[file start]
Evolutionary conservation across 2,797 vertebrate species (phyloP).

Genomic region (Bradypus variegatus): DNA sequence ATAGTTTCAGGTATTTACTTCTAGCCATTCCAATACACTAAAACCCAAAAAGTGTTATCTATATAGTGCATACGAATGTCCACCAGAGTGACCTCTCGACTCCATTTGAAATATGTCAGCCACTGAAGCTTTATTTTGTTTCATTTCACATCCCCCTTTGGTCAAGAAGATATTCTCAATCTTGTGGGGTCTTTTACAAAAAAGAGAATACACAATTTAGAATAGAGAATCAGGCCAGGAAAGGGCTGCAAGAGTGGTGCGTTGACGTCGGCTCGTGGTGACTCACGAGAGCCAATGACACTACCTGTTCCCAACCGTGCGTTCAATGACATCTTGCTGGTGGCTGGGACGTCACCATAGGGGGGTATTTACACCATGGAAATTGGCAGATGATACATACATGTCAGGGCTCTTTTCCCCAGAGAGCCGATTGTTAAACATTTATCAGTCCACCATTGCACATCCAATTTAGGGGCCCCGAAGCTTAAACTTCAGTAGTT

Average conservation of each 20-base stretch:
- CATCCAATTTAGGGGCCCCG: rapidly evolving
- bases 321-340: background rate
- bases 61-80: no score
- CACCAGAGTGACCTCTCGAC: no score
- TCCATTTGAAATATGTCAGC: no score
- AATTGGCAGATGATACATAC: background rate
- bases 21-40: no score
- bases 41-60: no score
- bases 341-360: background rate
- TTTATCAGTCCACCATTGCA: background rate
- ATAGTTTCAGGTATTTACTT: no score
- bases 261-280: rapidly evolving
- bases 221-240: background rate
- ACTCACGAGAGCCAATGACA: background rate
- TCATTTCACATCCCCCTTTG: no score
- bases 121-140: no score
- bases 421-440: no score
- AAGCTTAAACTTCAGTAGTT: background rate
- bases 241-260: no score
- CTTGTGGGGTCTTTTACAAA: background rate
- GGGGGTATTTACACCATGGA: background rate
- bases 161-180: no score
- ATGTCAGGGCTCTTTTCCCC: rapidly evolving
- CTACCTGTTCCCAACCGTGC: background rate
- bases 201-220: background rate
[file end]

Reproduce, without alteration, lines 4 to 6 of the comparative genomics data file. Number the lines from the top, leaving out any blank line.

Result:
- CATCCAATTTAGGGGCCCCG: rapidly evolving
- bases 321-340: background rate
- bases 61-80: no score